CNA STAFF, Jul 18, 2010 (CNA) - On Thursday, the Church will celebrate the feast of St. Mary Magdelene, one of the most prominent women mentioned in the New Testament.
Her name comes from the town of Magdala in Galilee, where she originated. Scripture introduces her as a woman “who had been healed of evil spirits and infirmities: Mary, called Magdalene, from whom seven demons had gone out” (Lk. 8:2).
Some scholars identify Mary Magdalene with the sinful woman who anointed the feet of Christ with oil in the house of Simon the Pharisee (Lk. 7:36-50). Others associate her with Mary, the sister of Martha and Lazarus (Lk. 10:38-42, Jn. 11). Some believe the three figures to be one person, while others believe them to be three distinct individuals.
What the Scriptures make certain about Mary Magdalene is that she was a follower of Christ, who accompanied and ministered to him (Lk. 8:2-3). The Gospels record her as being one of the women present at Christ’s crucifixion.
In addition, she was the first recorded witness of the Resurrection. The Gospels all describe Mary Magdalene going to the tomb on Easter morning. When she saw that the tomb was empty, she stood outside, weeping. Jesus appeared to her and asked her, “Woman, why are you weeping? Whom are you looking for?” (Jn. 20:15)
She did not recognize him, however, and thought he was the gardener, until he said her name, “Mary!” (Jn. 20:16) Upon hearing this, Mary recognized him. She returned to the grieving disciples to announce to them the message of the Resurrection.
Pope Benedict XVI spoke about Mary Magdalene in his address before the Angelus on July 23, 2006. He referred to her as “a disciple of the Lord who plays a lead role in the Gospels.”
The Pope recalled Mary Magdalene’s presence “beneath the Cross” on Good Friday, as well as how “she was to be the one to discover the empty tomb” on Easter morning.
“The story of Mary of Magdala reminds us all of a fundamental truth,” Pope Benedict said. “A disciple of Christ is one who, in the experience of human weakness, has had the humility to ask for his help, has been healed by him and has set out following closely after him, becoming a witness of the power of his merciful love that is stronger than sin and death.”
Brooklyn, N.Y., Jul 18, 2010 (CNA) - For the past 14 years, a Missouri parish has been sending select teenagers on mission trips to the doors of Hour Children in Long Island City, NY.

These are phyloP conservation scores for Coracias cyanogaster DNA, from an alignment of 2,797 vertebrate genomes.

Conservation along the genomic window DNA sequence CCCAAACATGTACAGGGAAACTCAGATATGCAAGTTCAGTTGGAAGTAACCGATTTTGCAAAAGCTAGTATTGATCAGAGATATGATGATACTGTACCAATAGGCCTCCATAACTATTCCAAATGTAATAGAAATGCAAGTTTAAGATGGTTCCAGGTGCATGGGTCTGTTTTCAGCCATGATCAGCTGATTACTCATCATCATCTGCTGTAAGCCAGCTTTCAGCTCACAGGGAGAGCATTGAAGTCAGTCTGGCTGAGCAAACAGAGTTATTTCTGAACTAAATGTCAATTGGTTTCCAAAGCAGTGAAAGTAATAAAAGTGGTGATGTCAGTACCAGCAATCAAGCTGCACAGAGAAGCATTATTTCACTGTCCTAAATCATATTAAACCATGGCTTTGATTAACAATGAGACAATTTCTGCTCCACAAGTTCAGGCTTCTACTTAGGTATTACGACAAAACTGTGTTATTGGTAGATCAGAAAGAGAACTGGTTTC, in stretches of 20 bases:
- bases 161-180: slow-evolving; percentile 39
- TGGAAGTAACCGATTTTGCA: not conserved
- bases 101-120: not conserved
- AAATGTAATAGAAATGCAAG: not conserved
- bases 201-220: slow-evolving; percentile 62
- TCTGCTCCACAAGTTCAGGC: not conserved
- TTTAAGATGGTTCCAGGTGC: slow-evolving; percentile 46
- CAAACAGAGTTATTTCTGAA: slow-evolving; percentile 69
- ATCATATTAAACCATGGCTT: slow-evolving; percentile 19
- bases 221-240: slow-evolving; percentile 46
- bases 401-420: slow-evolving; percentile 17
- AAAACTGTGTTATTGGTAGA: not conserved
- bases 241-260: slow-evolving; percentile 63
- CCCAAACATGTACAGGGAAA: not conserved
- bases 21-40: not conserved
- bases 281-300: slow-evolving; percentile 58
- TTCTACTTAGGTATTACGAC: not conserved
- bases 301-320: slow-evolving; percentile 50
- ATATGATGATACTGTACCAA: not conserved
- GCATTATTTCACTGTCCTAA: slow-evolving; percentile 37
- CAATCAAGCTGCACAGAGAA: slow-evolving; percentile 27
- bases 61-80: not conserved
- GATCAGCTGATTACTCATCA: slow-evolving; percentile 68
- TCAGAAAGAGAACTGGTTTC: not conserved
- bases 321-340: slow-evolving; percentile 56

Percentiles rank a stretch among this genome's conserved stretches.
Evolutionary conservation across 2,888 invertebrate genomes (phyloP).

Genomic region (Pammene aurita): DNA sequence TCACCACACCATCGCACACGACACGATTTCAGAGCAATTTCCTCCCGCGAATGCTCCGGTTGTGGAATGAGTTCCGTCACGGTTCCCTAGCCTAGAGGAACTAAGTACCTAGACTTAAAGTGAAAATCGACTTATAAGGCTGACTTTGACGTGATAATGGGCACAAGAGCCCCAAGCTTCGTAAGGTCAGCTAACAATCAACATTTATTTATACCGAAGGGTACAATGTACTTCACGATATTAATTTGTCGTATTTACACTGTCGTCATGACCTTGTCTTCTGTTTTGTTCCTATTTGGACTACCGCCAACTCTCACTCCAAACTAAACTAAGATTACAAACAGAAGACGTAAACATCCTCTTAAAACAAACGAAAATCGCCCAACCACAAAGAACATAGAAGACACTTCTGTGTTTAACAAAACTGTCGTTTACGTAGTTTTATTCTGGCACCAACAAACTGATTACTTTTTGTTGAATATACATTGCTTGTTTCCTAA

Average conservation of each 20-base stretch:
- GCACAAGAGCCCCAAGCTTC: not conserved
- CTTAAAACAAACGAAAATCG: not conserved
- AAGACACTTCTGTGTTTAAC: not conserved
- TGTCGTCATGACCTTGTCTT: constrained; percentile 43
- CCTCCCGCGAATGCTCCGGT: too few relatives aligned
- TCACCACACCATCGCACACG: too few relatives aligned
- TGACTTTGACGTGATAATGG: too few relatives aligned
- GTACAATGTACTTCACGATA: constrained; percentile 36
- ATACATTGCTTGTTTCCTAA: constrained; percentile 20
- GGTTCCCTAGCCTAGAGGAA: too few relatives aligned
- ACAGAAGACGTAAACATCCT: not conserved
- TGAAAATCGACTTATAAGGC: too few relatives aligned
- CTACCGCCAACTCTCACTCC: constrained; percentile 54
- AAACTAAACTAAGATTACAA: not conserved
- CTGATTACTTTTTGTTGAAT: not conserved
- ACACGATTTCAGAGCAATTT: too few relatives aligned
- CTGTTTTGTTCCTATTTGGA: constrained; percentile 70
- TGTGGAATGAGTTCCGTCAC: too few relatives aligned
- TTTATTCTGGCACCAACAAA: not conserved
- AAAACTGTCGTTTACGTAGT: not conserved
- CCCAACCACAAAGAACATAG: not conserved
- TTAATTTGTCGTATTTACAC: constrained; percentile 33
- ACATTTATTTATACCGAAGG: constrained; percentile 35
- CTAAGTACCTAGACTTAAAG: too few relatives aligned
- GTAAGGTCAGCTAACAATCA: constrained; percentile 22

“This is a great story of volunteerism and churches reaching out to the needy across the country,” said Sister Teresa Fitzgerald, C.S.J., executive director of Hour Children.
She is better known as Sister Tesa, the organization’s founder whose efforts began over two decades ago in the mid-1980s, when she and other sisters from St. Rita’s Convent provided homes to children of imprisoned women.
Hour Children was formally launched in 1995, when it began taking care of jailed mothers in addition to caring for their children. They have since expanded to three communal homes open to mothers who are just coming out of prison with a baby or who are being reunited with a child that was in foster care. They also recently initiated the Hour Education and Advocacy Program at Riker’s Island, where teachers and volunteers provide workshops for pregnant women and new mothers.
Their name observes the time a child spends waiting to see his or her mother in prison.
Last week, surrounded by smiling toddlers at the Hour Children Early Learning Daycare, Sister Tesa engaged the two- and three-year olds as they sat down for their afternoon snacks.
“The children at the center have moms in a working program,” she explained. “Many of the children spent their first year or a part of their life inside the walls of a prison.”
The center, staffed with three teachers in each room of eight children, “is manageable, but it’s helpful when people come and volunteer,” said Stephanie Gonzalez, an assistant teacher there for the past year. “It provides more one-on-one time.”
This particular week, young women in bright pink T-shirts help Gonzalez and her colleagues.
They are volunteers from St. Mark’s parish in Independence, Missouri, who make the 1,200-mile trip once, sometimes twice, a year. This summer marks their 14th year volunteering at Hour Children.
It began one summer when Sister Tesa had the House for Children, and two young people came from the parish to spend an extended amount of time volunteering there. That meant helping with the most simple – and special – of tasks, driving the children up and down to see their mothers who were incarcerated at Bedford Hills Correctional Facility and staying with the sisters at My Mother’s House, the first Hour Children home.
The organization provides services to women incarcerated at Albion, Beacon, Taconic, Bedford and Bayview Correctional Facilities.
“I remember getting the call, explaining they were hosting a mission trip and wanted to know if Hour Children would host them,” Sister Tesa said. “I said ‘Yes!’”
Almost 15 years later, St. Mark’s parish community continues that work.
“They are very much in sync with our mission and children’s mission,” Sister Tesa said. “We have volunteers that come through our doors from all over, but St. Mark’s is the only parish that spends an entire week with us.”
Hilda Beck, the director of missions and social concerns at St. Mark’s, lead this summer’s mission trip of seven teens, ages 15-18. They are staying at the Hour Children House next to Our Lady of Mount Carmel, Astoria, where they cook one evening out of the week and spend time with the residents there.
“The moms welcome us,” explained Beck, who is on her fourth mission trip to Hour Children. “When I first heard about the mission, I immediately thought, ‘This is something we have to continue!’”
Her daughter Jessica, now 18, is also on her fourth trip and is accompanied this year by her younger sister, Teresa, 14, who is volunteering for the first time.
The first trip Hilda and Jessica made “wasn’t at all what we expected!” Jessica said. “You think of New York City and that it’s big and fancy… It’s a culture shock.”
She explained, “The first year I came, I knew I’d be taking care of kids whose moms had been in prison and that we’d be staying with nuns. During my first trip, I knew just a little of the background of Hour Children and the inner workings… I have a better understanding of what goes on here now.”